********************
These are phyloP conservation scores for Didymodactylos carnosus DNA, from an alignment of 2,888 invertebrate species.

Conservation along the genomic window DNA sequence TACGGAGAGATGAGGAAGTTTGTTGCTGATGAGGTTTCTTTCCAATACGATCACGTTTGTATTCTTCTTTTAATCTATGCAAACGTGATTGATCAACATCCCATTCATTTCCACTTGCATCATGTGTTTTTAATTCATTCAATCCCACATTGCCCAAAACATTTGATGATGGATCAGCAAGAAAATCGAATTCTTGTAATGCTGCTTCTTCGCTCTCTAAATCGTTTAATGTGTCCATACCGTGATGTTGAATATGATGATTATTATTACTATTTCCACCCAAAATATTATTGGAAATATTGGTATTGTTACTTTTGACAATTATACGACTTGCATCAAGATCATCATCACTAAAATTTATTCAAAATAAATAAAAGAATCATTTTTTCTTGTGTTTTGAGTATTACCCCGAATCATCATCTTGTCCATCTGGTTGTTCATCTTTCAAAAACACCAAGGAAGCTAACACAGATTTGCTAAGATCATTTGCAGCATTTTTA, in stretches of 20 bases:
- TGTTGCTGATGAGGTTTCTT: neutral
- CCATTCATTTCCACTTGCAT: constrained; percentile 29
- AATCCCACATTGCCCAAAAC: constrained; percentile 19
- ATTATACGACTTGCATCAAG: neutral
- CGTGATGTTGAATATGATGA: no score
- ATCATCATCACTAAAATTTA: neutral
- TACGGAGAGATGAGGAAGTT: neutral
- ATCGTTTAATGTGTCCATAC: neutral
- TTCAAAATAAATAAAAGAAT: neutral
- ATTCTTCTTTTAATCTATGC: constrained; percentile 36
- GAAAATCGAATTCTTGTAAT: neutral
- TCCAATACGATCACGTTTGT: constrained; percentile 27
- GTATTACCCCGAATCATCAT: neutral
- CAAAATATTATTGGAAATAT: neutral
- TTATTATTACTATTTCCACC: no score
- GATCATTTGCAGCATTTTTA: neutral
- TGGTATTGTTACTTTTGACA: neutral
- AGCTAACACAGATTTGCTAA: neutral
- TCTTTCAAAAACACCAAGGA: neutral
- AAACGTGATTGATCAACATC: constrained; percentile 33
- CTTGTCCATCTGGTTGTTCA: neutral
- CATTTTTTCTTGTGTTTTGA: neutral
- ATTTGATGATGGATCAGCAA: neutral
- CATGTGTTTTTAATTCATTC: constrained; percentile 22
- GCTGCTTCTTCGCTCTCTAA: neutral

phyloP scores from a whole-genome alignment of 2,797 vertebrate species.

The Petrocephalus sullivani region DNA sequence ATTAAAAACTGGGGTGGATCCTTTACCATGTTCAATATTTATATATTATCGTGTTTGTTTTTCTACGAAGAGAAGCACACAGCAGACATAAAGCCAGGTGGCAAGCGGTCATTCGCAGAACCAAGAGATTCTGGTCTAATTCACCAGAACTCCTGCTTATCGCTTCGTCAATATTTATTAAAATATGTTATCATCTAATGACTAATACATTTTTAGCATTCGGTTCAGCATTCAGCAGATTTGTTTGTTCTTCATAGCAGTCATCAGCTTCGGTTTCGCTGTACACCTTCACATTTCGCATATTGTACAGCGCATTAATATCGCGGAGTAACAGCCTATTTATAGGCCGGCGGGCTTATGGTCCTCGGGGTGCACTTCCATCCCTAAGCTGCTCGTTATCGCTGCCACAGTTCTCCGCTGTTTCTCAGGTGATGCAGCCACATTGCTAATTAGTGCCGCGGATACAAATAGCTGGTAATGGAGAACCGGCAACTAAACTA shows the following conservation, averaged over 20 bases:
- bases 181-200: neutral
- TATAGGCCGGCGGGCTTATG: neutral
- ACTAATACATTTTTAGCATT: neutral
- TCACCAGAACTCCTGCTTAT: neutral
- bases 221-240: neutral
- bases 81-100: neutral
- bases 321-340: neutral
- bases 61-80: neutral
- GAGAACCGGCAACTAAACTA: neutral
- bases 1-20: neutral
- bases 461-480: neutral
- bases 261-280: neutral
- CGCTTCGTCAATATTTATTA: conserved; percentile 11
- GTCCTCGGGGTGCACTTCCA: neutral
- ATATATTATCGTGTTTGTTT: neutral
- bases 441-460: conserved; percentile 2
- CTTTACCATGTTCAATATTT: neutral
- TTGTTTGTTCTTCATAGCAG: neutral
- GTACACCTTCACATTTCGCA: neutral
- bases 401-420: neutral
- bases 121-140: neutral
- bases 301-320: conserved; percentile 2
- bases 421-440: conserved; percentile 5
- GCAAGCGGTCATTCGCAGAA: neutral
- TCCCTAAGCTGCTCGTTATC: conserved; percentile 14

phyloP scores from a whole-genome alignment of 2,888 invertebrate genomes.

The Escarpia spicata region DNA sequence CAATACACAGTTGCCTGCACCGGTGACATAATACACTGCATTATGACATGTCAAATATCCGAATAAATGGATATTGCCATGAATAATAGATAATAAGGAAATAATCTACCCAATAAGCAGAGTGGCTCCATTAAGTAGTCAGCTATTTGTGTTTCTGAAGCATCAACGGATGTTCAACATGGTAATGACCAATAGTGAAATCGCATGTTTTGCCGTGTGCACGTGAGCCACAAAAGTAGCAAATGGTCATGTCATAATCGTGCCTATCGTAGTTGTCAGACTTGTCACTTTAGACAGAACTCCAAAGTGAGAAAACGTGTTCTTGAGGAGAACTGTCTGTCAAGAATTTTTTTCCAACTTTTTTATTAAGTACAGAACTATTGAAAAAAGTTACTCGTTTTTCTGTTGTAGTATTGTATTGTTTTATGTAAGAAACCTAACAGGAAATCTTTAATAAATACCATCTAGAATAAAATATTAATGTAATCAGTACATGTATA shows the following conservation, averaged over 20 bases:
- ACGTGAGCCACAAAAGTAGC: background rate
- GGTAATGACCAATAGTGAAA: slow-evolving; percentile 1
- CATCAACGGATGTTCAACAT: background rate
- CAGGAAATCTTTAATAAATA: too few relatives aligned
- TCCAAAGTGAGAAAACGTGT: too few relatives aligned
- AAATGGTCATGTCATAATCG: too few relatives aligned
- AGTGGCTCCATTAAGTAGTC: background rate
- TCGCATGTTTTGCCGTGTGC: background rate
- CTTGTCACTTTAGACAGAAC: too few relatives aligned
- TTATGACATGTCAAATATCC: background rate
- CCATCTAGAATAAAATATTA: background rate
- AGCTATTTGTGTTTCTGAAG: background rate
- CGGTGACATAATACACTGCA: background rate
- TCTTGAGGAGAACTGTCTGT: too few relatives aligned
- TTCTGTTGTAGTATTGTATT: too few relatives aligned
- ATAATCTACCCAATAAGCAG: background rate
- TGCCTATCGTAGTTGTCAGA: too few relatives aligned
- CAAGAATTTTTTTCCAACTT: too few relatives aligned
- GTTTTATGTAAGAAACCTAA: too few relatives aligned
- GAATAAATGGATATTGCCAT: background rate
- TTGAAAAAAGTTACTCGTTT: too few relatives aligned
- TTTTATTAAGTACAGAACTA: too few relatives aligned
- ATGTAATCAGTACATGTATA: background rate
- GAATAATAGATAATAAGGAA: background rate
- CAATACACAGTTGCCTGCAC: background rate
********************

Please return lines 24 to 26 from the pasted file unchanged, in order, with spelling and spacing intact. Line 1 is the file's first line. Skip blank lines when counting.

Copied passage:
- CATTTTTTCTTGTGTTTTGA: neutral
- ATTTGATGATGGATCAGCAA: neutral
- CATGTGTTTTTAATTCATTC: constrained; percentile 22